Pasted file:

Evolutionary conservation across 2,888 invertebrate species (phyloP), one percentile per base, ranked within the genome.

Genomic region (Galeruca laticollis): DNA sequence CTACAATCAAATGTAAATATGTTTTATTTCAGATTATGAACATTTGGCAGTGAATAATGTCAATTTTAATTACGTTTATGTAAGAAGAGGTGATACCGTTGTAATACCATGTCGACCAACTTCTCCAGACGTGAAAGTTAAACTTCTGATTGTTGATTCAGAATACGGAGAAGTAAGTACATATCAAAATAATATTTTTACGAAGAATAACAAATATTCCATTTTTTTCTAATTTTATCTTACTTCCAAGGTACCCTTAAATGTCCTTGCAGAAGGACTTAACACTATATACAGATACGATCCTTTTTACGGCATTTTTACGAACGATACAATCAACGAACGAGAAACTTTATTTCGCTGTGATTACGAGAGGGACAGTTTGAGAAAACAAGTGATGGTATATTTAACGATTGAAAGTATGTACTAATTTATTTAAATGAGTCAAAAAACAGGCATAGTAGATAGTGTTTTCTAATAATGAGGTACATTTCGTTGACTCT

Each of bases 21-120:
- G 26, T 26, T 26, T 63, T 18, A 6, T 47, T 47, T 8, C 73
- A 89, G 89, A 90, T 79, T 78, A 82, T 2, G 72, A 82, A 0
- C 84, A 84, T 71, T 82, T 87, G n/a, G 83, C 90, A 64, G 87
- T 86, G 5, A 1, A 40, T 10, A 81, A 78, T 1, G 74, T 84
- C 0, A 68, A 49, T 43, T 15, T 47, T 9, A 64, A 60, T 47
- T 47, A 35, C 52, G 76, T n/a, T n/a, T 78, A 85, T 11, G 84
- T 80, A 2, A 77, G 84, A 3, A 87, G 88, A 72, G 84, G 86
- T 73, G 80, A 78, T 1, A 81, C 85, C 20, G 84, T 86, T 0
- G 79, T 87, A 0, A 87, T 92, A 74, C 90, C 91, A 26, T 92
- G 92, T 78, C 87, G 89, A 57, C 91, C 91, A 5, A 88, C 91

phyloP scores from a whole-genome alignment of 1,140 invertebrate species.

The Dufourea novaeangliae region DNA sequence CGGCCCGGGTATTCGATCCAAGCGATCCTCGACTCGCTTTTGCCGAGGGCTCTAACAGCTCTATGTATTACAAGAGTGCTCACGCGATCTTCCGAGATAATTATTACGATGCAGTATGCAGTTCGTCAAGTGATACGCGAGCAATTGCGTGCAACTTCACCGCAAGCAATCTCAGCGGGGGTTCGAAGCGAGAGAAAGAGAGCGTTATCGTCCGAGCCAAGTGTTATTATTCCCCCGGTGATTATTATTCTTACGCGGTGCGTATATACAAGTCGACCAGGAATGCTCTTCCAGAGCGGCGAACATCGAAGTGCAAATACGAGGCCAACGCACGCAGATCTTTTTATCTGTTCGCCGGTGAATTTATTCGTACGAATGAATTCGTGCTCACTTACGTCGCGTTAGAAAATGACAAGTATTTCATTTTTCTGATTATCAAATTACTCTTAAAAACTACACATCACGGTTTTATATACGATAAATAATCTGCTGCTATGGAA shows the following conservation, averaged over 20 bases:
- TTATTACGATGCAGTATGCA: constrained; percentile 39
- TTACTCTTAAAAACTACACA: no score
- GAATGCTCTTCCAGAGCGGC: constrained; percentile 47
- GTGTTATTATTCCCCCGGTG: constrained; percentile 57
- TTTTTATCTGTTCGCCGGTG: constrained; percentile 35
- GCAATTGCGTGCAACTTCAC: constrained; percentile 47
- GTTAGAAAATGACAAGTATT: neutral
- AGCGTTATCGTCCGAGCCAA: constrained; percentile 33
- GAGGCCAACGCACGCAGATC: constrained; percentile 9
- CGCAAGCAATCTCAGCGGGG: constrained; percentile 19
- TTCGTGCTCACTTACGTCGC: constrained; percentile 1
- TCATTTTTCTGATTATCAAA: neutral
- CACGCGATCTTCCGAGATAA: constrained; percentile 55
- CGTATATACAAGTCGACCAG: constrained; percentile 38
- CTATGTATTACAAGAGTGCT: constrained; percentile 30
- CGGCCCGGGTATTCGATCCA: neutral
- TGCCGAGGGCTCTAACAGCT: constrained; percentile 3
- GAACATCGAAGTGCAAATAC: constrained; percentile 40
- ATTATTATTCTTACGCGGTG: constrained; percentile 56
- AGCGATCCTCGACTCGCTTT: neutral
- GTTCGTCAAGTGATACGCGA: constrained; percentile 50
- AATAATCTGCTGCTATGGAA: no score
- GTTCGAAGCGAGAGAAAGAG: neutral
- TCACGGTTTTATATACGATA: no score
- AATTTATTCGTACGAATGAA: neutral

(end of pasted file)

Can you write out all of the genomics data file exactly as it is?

Evolutionary conservation across 2,888 invertebrate species (phyloP), one percentile per base, ranked within the genome.

Genomic region (Galeruca laticollis): DNA sequence CTACAATCAAATGTAAATATGTTTTATTTCAGATTATGAACATTTGGCAGTGAATAATGTCAATTTTAATTACGTTTATGTAAGAAGAGGTGATACCGTTGTAATACCATGTCGACCAACTTCTCCAGACGTGAAAGTTAAACTTCTGATTGTTGATTCAGAATACGGAGAAGTAAGTACATATCAAAATAATATTTTTACGAAGAATAACAAATATTCCATTTTTTTCTAATTTTATCTTACTTCCAAGGTACCCTTAAATGTCCTTGCAGAAGGACTTAACACTATATACAGATACGATCCTTTTTACGGCATTTTTACGAACGATACAATCAACGAACGAGAAACTTTATTTCGCTGTGATTACGAGAGGGACAGTTTGAGAAAACAAGTGATGGTATATTTAACGATTGAAAGTATGTACTAATTTATTTAAATGAGTCAAAAAACAGGCATAGTAGATAGTGTTTTCTAATAATGAGGTACATTTCGTTGACTCT

Each of bases 21-120:
- G 26, T 26, T 26, T 63, T 18, A 6, T 47, T 47, T 8, C 73
- A 89, G 89, A 90, T 79, T 78, A 82, T 2, G 72, A 82, A 0
- C 84, A 84, T 71, T 82, T 87, G n/a, G 83, C 90, A 64, G 87
- T 86, G 5, A 1, A 40, T 10, A 81, A 78, T 1, G 74, T 84
- C 0, A 68, A 49, T 43, T 15, T 47, T 9, A 64, A 60, T 47
- T 47, A 35, C 52, G 76, T n/a, T n/a, T 78, A 85, T 11, G 84
- T 80, A 2, A 77, G 84, A 3, A 87, G 88, A 72, G 84, G 86
- T 73, G 80, A 78, T 1, A 81, C 85, C 20, G 84, T 86, T 0
- G 79, T 87, A 0, A 87, T 92, A 74, C 90, C 91, A 26, T 92
- G 92, T 78, C 87, G 89, A 57, C 91, C 91, A 5, A 88, C 91

phyloP scores from a whole-genome alignment of 1,140 invertebrate species.

The Dufourea novaeangliae region DNA sequence CGGCCCGGGTATTCGATCCAAGCGATCCTCGACTCGCTTTTGCCGAGGGCTCTAACAGCTCTATGTATTACAAGAGTGCTCACGCGATCTTCCGAGATAATTATTACGATGCAGTATGCAGTTCGTCAAGTGATACGCGAGCAATTGCGTGCAACTTCACCGCAAGCAATCTCAGCGGGGGTTCGAAGCGAGAGAAAGAGAGCGTTATCGTCCGAGCCAAGTGTTATTATTCCCCCGGTGATTATTATTCTTACGCGGTGCGTATATACAAGTCGACCAGGAATGCTCTTCCAGAGCGGCGAACATCGAAGTGCAAATACGAGGCCAACGCACGCAGATCTTTTTATCTGTTCGCCGGTGAATTTATTCGTACGAATGAATTCGTGCTCACTTACGTCGCGTTAGAAAATGACAAGTATTTCATTTTTCTGATTATCAAATTACTCTTAAAAACTACACATCACGGTTTTATATACGATAAATAATCTGCTGCTATGGAA shows the following conservation, averaged over 20 bases:
- TTATTACGATGCAGTATGCA: constrained; percentile 39
- TTACTCTTAAAAACTACACA: no score
- GAATGCTCTTCCAGAGCGGC: constrained; percentile 47
- GTGTTATTATTCCCCCGGTG: constrained; percentile 57
- TTTTTATCTGTTCGCCGGTG: constrained; percentile 35
- GCAATTGCGTGCAACTTCAC: constrained; percentile 47
- GTTAGAAAATGACAAGTATT: neutral
- AGCGTTATCGTCCGAGCCAA: constrained; percentile 33
- GAGGCCAACGCACGCAGATC: constrained; percentile 9
- CGCAAGCAATCTCAGCGGGG: constrained; percentile 19
- TTCGTGCTCACTTACGTCGC: constrained; percentile 1
- TCATTTTTCTGATTATCAAA: neutral
- CACGCGATCTTCCGAGATAA: constrained; percentile 55
- CGTATATACAAGTCGACCAG: constrained; percentile 38
- CTATGTATTACAAGAGTGCT: constrained; percentile 30
- CGGCCCGGGTATTCGATCCA: neutral
- TGCCGAGGGCTCTAACAGCT: constrained; percentile 3
- GAACATCGAAGTGCAAATAC: constrained; percentile 40
- ATTATTATTCTTACGCGGTG: constrained; percentile 56
- AGCGATCCTCGACTCGCTTT: neutral
- GTTCGTCAAGTGATACGCGA: constrained; percentile 50
- AATAATCTGCTGCTATGGAA: no score
- GTTCGAAGCGAGAGAAAGAG: neutral
- TCACGGTTTTATATACGATA: no score
- AATTTATTCGTACGAATGAA: neutral